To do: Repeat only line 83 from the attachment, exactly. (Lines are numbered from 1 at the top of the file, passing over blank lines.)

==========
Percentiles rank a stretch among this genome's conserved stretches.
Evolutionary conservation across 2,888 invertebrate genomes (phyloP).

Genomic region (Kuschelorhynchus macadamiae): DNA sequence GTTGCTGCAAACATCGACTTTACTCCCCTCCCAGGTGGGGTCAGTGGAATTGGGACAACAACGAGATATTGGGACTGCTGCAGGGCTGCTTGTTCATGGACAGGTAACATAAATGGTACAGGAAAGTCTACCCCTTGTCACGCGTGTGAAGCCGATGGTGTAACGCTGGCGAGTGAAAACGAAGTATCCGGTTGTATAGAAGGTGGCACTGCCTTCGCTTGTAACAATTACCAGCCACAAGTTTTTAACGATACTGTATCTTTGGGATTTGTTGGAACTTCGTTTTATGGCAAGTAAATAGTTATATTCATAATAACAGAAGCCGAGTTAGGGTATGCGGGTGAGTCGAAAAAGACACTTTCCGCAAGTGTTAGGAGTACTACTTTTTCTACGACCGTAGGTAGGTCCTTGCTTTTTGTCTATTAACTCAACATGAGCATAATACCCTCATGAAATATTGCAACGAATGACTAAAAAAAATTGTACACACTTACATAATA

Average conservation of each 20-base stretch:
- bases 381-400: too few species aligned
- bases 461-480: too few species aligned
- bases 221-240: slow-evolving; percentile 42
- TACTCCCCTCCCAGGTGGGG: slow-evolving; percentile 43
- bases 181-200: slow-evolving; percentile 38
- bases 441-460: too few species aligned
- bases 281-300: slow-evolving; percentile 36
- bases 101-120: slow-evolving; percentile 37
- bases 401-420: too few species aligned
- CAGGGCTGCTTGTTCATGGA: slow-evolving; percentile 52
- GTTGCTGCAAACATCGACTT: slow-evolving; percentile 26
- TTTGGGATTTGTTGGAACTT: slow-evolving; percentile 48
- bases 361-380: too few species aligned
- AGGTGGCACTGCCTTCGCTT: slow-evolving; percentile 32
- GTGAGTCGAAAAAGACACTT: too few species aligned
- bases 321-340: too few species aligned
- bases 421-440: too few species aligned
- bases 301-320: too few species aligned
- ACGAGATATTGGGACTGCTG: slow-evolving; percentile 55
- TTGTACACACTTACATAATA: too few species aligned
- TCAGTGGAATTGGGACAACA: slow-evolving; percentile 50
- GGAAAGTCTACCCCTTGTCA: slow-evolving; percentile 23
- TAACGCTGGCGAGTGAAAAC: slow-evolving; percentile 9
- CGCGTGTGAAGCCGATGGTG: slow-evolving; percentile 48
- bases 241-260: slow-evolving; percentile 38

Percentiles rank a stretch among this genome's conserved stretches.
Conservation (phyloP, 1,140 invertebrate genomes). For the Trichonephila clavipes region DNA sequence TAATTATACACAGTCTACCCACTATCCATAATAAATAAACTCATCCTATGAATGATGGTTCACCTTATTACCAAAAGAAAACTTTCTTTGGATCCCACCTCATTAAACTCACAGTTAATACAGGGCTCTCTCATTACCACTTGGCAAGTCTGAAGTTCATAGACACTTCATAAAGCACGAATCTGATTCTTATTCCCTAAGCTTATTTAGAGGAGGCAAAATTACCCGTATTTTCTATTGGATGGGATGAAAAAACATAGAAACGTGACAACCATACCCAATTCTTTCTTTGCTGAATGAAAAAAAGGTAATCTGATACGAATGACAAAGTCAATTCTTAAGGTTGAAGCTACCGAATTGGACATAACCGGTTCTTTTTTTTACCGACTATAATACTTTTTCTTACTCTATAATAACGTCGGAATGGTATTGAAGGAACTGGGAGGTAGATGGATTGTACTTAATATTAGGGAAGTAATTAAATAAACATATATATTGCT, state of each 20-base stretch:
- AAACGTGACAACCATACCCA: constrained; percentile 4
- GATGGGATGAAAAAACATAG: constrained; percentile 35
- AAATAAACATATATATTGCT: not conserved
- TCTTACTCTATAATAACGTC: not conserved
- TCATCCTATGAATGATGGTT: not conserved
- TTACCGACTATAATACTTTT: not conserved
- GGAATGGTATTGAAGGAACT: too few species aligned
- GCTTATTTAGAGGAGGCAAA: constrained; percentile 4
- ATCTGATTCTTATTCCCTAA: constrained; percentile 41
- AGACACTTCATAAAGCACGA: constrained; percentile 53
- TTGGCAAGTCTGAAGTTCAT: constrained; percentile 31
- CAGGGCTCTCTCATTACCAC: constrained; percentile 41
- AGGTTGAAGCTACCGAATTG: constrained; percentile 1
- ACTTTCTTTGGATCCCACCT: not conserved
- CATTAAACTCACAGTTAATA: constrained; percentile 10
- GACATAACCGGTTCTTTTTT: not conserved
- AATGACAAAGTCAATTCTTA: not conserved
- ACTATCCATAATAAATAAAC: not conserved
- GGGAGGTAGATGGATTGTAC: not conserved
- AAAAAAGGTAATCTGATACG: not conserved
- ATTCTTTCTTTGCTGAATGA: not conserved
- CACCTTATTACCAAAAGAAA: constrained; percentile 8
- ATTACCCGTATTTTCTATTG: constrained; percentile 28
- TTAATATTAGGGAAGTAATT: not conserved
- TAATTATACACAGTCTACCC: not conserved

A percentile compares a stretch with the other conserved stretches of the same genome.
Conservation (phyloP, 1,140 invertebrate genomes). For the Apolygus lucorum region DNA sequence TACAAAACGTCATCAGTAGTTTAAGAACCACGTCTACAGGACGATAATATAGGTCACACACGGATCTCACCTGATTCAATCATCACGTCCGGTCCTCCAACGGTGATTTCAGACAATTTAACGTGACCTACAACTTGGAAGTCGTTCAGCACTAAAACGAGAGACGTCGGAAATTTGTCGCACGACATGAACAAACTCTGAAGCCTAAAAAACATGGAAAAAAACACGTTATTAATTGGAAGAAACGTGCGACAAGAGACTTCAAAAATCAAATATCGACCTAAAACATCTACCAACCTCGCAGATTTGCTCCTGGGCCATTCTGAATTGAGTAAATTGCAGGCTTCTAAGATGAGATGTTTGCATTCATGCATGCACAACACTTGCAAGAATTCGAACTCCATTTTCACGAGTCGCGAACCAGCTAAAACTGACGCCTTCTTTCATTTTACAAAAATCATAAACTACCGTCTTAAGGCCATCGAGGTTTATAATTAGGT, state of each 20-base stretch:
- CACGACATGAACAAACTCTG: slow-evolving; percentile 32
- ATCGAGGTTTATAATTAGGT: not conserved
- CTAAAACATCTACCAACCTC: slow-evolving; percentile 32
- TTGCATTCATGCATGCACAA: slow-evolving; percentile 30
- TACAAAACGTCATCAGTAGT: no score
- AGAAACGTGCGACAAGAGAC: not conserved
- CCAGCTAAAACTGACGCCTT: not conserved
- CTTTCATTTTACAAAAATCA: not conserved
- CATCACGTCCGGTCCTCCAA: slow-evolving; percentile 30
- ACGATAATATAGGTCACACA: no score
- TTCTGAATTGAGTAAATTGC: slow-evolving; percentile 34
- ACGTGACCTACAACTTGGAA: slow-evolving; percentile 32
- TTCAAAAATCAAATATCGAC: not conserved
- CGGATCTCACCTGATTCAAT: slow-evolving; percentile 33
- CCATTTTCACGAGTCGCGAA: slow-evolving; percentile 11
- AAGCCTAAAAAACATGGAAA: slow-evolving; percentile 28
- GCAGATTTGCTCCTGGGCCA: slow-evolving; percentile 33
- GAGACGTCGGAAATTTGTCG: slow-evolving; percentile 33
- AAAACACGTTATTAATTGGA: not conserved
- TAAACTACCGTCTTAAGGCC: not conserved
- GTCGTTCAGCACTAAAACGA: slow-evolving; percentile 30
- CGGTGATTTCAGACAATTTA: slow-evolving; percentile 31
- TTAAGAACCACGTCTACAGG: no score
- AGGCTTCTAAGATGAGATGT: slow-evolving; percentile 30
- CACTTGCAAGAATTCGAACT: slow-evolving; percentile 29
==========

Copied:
- CACTTGCAAGAATTCGAACT: slow-evolving; percentile 29